Pulmonary embolism in young adults (18–45 years)

      Although it is well recognised that incidence of pulmonary embolism (PE) increases with age, PE has been shown to be an important cause of mortality in younger age groups. A study by Sakuma et al. in 2007 examining autopsy records found that PE accounted for 2.3% of deaths in the 20–39 age group [
      • Sakuma M.
      • Nakamura M.
      • Takahashi T.
      • et al.
      Pulmonary embolism is an important cause of death in young adults.
      ]. Only 20% of PEs discovered at autopsy had been diagnosed during life. However, there are relatively few studies looking specifically at PE in a younger age group.


      To read this article in full you will need to make a payment

      Purchase one-time access:

      Academic & Personal: 24 hour online accessCorporate R&D Professionals: 24 hour online access
      One-time access price info
      • For academic or personal research use, select 'Academic and Personal'
      • For corporate R&D use, select 'Corporate R&D Professionals'


      Subscribe to European Journal of Internal Medicine
      Already a print subscriber? Claim online access
      Already an online subscriber? Sign in
      Institutional Access: Sign in to ScienceDirect


        • Sakuma M.
        • Nakamura M.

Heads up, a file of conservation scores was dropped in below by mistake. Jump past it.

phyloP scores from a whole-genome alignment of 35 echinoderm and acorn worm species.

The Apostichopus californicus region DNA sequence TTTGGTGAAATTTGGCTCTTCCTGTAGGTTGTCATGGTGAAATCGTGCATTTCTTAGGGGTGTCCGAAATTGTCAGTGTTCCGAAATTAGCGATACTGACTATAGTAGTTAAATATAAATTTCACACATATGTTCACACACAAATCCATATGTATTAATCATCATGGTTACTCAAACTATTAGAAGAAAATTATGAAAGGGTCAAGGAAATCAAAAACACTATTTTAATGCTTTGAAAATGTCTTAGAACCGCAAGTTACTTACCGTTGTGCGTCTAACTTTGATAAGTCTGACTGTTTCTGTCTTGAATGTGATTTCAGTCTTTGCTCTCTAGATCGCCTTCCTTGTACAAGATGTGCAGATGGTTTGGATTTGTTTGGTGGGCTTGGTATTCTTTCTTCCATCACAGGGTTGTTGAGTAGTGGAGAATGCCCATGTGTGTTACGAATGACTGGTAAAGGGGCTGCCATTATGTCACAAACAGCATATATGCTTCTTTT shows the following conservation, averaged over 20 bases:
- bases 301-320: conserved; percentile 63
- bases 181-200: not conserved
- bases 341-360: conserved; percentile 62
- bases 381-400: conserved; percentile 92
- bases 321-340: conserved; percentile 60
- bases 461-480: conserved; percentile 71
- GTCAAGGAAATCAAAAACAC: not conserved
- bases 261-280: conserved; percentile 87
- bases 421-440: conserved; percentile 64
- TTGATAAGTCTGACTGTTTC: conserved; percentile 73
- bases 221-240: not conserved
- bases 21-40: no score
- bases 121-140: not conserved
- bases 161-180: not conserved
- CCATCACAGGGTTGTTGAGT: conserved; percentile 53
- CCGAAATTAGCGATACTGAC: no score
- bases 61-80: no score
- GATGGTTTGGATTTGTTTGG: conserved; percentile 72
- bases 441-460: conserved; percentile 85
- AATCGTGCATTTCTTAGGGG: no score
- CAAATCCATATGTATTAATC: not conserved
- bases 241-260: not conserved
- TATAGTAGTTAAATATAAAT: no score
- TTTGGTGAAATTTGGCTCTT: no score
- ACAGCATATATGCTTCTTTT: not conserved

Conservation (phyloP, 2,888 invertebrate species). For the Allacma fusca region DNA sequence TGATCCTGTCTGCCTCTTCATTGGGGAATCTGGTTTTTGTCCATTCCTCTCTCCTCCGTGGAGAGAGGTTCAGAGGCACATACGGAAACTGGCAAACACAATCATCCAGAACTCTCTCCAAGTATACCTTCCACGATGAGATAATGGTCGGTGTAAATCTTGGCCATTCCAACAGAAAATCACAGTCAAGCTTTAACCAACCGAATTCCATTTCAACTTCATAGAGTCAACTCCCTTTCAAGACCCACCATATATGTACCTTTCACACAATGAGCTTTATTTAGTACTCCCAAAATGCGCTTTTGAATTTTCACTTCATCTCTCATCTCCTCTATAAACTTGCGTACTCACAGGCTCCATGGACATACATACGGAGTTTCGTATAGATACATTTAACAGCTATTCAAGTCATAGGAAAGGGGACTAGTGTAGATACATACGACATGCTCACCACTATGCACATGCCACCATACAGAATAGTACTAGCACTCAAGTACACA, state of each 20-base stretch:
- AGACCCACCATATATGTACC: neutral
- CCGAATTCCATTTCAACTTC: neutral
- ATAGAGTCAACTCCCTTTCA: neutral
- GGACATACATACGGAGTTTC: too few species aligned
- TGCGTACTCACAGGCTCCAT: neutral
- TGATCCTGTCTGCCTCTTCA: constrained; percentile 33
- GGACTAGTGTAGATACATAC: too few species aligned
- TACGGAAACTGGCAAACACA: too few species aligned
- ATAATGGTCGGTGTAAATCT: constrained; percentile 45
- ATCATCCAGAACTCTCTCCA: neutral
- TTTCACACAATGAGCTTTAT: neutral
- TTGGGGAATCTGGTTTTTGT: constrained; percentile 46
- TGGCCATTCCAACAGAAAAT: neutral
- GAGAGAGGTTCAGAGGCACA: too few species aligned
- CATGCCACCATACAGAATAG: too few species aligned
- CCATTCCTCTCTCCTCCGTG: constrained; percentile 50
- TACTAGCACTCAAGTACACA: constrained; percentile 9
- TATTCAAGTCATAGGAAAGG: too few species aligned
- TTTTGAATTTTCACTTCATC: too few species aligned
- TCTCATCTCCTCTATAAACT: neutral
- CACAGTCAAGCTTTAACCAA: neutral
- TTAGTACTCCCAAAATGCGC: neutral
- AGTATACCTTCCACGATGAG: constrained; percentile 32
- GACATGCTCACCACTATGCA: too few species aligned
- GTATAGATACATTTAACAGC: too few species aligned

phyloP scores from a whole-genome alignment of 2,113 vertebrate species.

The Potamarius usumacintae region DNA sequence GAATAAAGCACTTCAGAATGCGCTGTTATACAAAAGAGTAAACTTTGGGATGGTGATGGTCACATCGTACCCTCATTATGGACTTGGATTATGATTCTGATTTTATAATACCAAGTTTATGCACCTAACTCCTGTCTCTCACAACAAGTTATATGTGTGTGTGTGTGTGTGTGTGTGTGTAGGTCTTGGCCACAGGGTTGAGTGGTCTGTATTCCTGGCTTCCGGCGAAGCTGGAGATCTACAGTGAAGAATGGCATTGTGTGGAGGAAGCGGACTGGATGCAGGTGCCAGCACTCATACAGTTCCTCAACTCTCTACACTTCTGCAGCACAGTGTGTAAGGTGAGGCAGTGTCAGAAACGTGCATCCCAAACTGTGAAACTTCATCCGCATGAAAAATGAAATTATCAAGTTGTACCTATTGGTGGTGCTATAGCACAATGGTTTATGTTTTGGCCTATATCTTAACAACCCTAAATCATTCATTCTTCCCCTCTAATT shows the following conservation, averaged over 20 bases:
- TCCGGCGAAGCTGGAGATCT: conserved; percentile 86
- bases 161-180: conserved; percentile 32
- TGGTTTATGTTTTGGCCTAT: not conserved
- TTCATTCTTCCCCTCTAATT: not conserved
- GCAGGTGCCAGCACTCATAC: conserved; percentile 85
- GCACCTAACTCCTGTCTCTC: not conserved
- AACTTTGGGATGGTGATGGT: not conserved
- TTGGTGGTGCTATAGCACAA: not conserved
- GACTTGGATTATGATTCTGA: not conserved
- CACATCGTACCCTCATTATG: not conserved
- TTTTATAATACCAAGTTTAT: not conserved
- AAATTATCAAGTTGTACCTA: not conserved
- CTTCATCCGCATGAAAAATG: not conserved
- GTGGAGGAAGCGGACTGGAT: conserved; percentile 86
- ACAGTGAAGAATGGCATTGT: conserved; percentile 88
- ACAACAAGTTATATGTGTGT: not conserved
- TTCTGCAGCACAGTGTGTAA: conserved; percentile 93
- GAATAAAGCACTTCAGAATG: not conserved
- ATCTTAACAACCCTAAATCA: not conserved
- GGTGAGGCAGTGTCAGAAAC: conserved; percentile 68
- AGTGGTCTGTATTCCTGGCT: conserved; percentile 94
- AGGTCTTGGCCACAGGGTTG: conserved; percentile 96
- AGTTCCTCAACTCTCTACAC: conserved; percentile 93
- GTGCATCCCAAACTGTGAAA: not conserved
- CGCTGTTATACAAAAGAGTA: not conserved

• Takahashi T.
        • et al.
        Pulmonary embolism is an important cause of death in young adults.
        Circ J. 2007; 71: 1765-1770
        • Kline J.A.
        • Mitchell A.M.
        • Kabrhel C.
        • et al.
        Clinical criteria to prevent unnecessary diagnostic testing in emergency department patients with suspected pulmonary embolism.
        J Thromb Haemost. 2004; 2: 1247-1255
        • Kline J.A.
        • Courtney D.M.
        • Kabrhel C.
        • et al.
        Prospective multicenter evaluation of the pulmonary embolism rule-out criteria.
        J Thromb Haemost. 2008; 6: 772-780
        • Santosa F.
        • Moysidis T.
        • Moerchel C.
        • et al.
        Pulmonary embolism in young people.
        Hamostaseologie. 2014; 34: 88-92
        • Rosendaal F.R.
        Thrombosis in the young: epidemiology and risk factors.
        Thromb Haemost. 1997; 78: 1-6
        • Goldhaber S.Z.
        • Savage D.D.
        • Garrison R.J.
        • Castelli W.P.
        • Kannel W.B.
        • McNamara P.M.
        • et al.
        Risk factors for pulmonary embolism: the Framingham study.
        Am J Med. 1983; 74: 1023-1028
        • Goldhaber S.Z.
        • Grodstein F.
        • Stampfer M.J.
        • Manson J.E.
        • Colditz G.A.
        • Speizer F.E.
        • et al.
        A prospective study of risk factors for pulmonary embolism in women.
        JAMA. 1997; 277: 642-645
        • Heit J.A.
        • Spencer F.A.
        • White R.H.
        The epidemiology of venous thromboembolism.
        J Thromb Thrombolysis. 2016; 41: 3-14
        • National Clinical Guideline Centre
        Venous thromboembolic disease: the management of venous thromboembolic diseases and the role of thrombophilia testing.
        Clinical guidance. 2012; 144 (Available from)
        • Torbicki A.
        • Perrier A.
        • Konstantinides S.
        • et al.
        Guidelines on the diagnosis and management of acute pulmonary embolism: the task force for the diagnosis and management of acute pulmonary embolism of the European Society of Cardiology (ESC).
        Eur Heart J. 2008; 29: 2276-2315